Mike Mills’ 20th Century Women Has More On Its Mind Than Laughs

Not exactly That '70s Show.

The crumbling Santa Barbara Victorian mansion in Mike Mills’ 20th Century Women hosts an agreeably mixed bag of personalities. Jamie (Lucas Jade Zumann) is a skittish teenage boy at the threshold of all the familiar aches and pains of adolescence, Seventies counterculture style. As the combination fulcrum/catalyst of the piece, everything seems at first to revolve around him. But that, as a Zen adherent might phrase it, is an illusion. This is a story about women.

Jamie’s divorced mother Dorothea — Annette Bening, in one of the best screen performances of 2016 — is a resolutely old-fashioned (in 1979, mind you) member of the Greatest Generation and mistress of the house. She wants to advise her son in the ways of the world, so she enlists her tenant Abbie (Greta Gerwig), a dedicated “alt” feminist and pop music fan who is renting a room in the old house; and Julie (Elle Fanning), Jamie’s insecure high-school classmate and, as fate would have it, the object of his awakening sexuality. So an invigorating clash of opinions is pretty much guaranteed.

It’s easy to visualize this as a standard TV-style sitcom. The groundwork has been laid. But writer-director Mills (Beginners) doesn’t take the easy road. 20th Century Women is not at all about having fun — more likely how dissatisfied everyone is with their lives. No snappy rejoinders, in fact almost no jokes or light-hearted moments at all, just a string of self-help totems and stratagems and the will to navigate through them. We take a bath in the latter part of that long-ago century: support groups, Birkenstocks, a Ford Galaxy, punk rock, Maxfield Parrish murals, Devo, and William, the philosophical hippie carpenter who resides in Dorothea’s house while rehabbing it (Billy Crudup).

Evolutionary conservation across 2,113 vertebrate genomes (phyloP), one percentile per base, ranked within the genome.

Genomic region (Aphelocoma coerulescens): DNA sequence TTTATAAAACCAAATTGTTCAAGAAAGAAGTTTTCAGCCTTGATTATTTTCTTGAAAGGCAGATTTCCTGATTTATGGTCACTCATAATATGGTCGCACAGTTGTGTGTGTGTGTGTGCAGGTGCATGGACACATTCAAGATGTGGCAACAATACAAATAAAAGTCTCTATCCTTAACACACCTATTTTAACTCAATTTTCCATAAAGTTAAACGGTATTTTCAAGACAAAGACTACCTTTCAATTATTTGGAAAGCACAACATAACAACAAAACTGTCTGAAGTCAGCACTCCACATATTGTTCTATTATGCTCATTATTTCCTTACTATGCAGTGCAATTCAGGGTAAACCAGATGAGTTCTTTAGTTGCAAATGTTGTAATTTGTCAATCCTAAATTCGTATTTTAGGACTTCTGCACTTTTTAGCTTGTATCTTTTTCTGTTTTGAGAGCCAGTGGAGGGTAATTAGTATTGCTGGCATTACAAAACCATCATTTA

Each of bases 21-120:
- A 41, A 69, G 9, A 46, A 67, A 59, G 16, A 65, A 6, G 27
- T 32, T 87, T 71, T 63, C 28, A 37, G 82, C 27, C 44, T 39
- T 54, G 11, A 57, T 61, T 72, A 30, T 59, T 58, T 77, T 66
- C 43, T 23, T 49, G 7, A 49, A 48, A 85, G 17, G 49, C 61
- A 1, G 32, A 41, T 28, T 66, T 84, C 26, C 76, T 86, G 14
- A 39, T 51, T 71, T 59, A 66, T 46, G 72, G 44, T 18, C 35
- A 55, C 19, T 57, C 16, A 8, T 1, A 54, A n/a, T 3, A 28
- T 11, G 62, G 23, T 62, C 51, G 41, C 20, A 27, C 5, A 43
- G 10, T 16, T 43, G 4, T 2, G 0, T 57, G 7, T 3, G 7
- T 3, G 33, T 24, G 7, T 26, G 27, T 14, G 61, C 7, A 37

Every character aside from Dorothea seems locked in a state of permanent adolescence, although we pray, as we munch our popcorn, that they’ll snap out of it eventually. To put it all in perspective, or maybe just to throw a monkey wrench into our conceptions of the characters, they occasionally provide voiceover narration from an omniscient future. We wish Mills hadn’t decided on that. It’s been said before, but nothing in the world is quite as ridiculous as a group of fictional beings from the recent past earnestly attempting to be “modern.” Here, it’s feminism, new wave music, and that old favorite, relationship anxiety, under the microscope. The characters tend to speak to each other in epigrams, but Dorothea’s golden smile, the picture of forbearing forgiveness, saves the movie again and again.

Without Bening, the movie would join the ranks of countless nondescript coming-of-age yarns that once amused us but now are forgotten. That may also yet happen to 20th Century Women, but with Bening’s Dorothea there’s a fighting chance to break through the nostalgia maze. Her baffled but sympathetic expression, her pitch-perfect, one-woman Greek chorus approach to child-rearing, and her essential maternal wisdom add up to one of the finest performances of this past year, in any category.


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